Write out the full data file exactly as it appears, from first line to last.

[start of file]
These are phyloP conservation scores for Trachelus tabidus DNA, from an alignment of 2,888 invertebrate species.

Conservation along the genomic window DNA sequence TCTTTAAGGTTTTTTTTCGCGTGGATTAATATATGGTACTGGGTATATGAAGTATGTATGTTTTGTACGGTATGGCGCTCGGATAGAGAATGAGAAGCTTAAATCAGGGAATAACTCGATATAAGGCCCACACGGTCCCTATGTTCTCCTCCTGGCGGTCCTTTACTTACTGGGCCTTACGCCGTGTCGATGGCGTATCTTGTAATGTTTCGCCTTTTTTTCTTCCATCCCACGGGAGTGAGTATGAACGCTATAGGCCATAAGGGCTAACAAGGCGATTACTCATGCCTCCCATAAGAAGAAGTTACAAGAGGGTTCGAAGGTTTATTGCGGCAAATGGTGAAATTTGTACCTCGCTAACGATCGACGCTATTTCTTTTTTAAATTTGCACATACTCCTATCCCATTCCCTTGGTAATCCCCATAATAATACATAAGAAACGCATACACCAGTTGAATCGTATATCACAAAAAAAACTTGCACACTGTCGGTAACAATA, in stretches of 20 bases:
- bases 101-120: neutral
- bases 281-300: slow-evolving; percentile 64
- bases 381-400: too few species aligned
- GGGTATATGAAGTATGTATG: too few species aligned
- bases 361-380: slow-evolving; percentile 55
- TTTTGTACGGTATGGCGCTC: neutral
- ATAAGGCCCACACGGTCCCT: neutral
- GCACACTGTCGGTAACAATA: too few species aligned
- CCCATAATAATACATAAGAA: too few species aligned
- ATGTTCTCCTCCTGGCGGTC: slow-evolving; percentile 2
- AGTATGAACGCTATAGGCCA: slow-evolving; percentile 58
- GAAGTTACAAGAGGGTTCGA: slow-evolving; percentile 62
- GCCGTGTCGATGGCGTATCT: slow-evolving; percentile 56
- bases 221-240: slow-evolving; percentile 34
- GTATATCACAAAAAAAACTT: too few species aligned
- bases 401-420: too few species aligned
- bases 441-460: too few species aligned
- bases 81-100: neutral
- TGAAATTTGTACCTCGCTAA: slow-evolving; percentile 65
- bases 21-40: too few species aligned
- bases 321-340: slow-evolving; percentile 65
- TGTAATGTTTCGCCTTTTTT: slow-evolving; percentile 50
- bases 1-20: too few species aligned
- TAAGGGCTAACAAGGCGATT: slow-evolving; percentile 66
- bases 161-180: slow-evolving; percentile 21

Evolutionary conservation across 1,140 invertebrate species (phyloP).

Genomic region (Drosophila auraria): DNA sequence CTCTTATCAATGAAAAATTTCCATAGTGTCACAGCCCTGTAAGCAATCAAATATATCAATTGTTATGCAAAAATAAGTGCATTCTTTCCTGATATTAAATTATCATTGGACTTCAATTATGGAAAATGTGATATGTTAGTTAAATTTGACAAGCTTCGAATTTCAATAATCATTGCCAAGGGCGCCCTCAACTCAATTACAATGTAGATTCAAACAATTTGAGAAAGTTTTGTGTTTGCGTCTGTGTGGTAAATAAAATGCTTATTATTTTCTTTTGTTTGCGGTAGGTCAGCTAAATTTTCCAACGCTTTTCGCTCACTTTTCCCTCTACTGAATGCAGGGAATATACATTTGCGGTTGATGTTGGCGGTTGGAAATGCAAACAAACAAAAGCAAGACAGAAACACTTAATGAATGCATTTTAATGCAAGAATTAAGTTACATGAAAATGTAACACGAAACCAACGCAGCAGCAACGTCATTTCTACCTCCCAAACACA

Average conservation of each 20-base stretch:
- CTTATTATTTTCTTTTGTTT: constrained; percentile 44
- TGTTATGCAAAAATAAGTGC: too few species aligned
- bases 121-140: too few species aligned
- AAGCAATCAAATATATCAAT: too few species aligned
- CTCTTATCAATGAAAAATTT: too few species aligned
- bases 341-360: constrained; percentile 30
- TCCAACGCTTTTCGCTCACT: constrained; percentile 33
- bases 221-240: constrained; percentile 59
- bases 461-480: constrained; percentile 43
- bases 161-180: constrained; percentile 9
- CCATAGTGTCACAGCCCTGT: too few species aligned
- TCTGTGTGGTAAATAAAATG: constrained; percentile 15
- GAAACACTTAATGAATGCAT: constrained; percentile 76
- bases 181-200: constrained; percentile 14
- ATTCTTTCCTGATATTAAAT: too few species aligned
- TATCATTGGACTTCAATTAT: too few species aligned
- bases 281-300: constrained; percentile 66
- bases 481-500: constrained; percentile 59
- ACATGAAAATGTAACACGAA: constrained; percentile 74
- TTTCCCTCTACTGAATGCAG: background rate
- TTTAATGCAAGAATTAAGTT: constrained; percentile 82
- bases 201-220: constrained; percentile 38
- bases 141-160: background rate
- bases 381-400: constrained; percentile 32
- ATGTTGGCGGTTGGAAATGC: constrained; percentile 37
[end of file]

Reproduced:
These are phyloP conservation scores for Trachelus tabidus DNA, from an alignment of 2,888 invertebrate species.

Conservation along the genomic window DNA sequence TCTTTAAGGTTTTTTTTCGCGTGGATTAATATATGGTACTGGGTATATGAAGTATGTATGTTTTGTACGGTATGGCGCTCGGATAGAGAATGAGAAGCTTAAATCAGGGAATAACTCGATATAAGGCCCACACGGTCCCTATGTTCTCCTCCTGGCGGTCCTTTACTTACTGGGCCTTACGCCGTGTCGATGGCGTATCTTGTAATGTTTCGCCTTTTTTTCTTCCATCCCACGGGAGTGAGTATGAACGCTATAGGCCATAAGGGCTAACAAGGCGATTACTCATGCCTCCCATAAGAAGAAGTTACAAGAGGGTTCGAAGGTTTATTGCGGCAAATGGTGAAATTTGTACCTCGCTAACGATCGACGCTATTTCTTTTTTAAATTTGCACATACTCCTATCCCATTCCCTTGGTAATCCCCATAATAATACATAAGAAACGCATACACCAGTTGAATCGTATATCACAAAAAAAACTTGCACACTGTCGGTAACAATA, in stretches of 20 bases:
- bases 101-120: neutral
- bases 281-300: slow-evolving; percentile 64
- bases 381-400: too few species aligned
- GGGTATATGAAGTATGTATG: too few species aligned
- bases 361-380: slow-evolving; percentile 55
- TTTTGTACGGTATGGCGCTC: neutral
- ATAAGGCCCACACGGTCCCT: neutral
- GCACACTGTCGGTAACAATA: too few species aligned
- CCCATAATAATACATAAGAA: too few species aligned
- ATGTTCTCCTCCTGGCGGTC: slow-evolving; percentile 2
- AGTATGAACGCTATAGGCCA: slow-evolving; percentile 58
- GAAGTTACAAGAGGGTTCGA: slow-evolving; percentile 62
- GCCGTGTCGATGGCGTATCT: slow-evolving; percentile 56
- bases 221-240: slow-evolving; percentile 34
- GTATATCACAAAAAAAACTT: too few species aligned
- bases 401-420: too few species aligned
- bases 441-460: too few species aligned
- bases 81-100: neutral
- TGAAATTTGTACCTCGCTAA: slow-evolving; percentile 65
- bases 21-40: too few species aligned
- bases 321-340: slow-evolving; percentile 65
- TGTAATGTTTCGCCTTTTTT: slow-evolving; percentile 50
- bases 1-20: too few species aligned
- TAAGGGCTAACAAGGCGATT: slow-evolving; percentile 66
- bases 161-180: slow-evolving; percentile 21

Evolutionary conservation across 1,140 invertebrate species (phyloP).

Genomic region (Drosophila auraria): DNA sequence CTCTTATCAATGAAAAATTTCCATAGTGTCACAGCCCTGTAAGCAATCAAATATATCAATTGTTATGCAAAAATAAGTGCATTCTTTCCTGATATTAAATTATCATTGGACTTCAATTATGGAAAATGTGATATGTTAGTTAAATTTGACAAGCTTCGAATTTCAATAATCATTGCCAAGGGCGCCCTCAACTCAATTACAATGTAGATTCAAACAATTTGAGAAAGTTTTGTGTTTGCGTCTGTGTGGTAAATAAAATGCTTATTATTTTCTTTTGTTTGCGGTAGGTCAGCTAAATTTTCCAACGCTTTTCGCTCACTTTTCCCTCTACTGAATGCAGGGAATATACATTTGCGGTTGATGTTGGCGGTTGGAAATGCAAACAAACAAAAGCAAGACAGAAACACTTAATGAATGCATTTTAATGCAAGAATTAAGTTACATGAAAATGTAACACGAAACCAACGCAGCAGCAACGTCATTTCTACCTCCCAAACACA

Average conservation of each 20-base stretch:
- CTTATTATTTTCTTTTGTTT: constrained; percentile 44
- TGTTATGCAAAAATAAGTGC: too few species aligned
- bases 121-140: too few species aligned
- AAGCAATCAAATATATCAAT: too few species aligned
- CTCTTATCAATGAAAAATTT: too few species aligned
- bases 341-360: constrained; percentile 30
- TCCAACGCTTTTCGCTCACT: constrained; percentile 33
- bases 221-240: constrained; percentile 59
- bases 461-480: constrained; percentile 43
- bases 161-180: constrained; percentile 9
- CCATAGTGTCACAGCCCTGT: too few species aligned
- TCTGTGTGGTAAATAAAATG: constrained; percentile 15
- GAAACACTTAATGAATGCAT: constrained; percentile 76
- bases 181-200: constrained; percentile 14
- ATTCTTTCCTGATATTAAAT: too few species aligned
- TATCATTGGACTTCAATTAT: too few species aligned
- bases 281-300: constrained; percentile 66
- bases 481-500: constrained; percentile 59
- ACATGAAAATGTAACACGAA: constrained; percentile 74
- TTTCCCTCTACTGAATGCAG: background rate
- TTTAATGCAAGAATTAAGTT: constrained; percentile 82
- bases 201-220: constrained; percentile 38
- bases 141-160: background rate
- bases 381-400: constrained; percentile 32
- ATGTTGGCGGTTGGAAATGC: constrained; percentile 37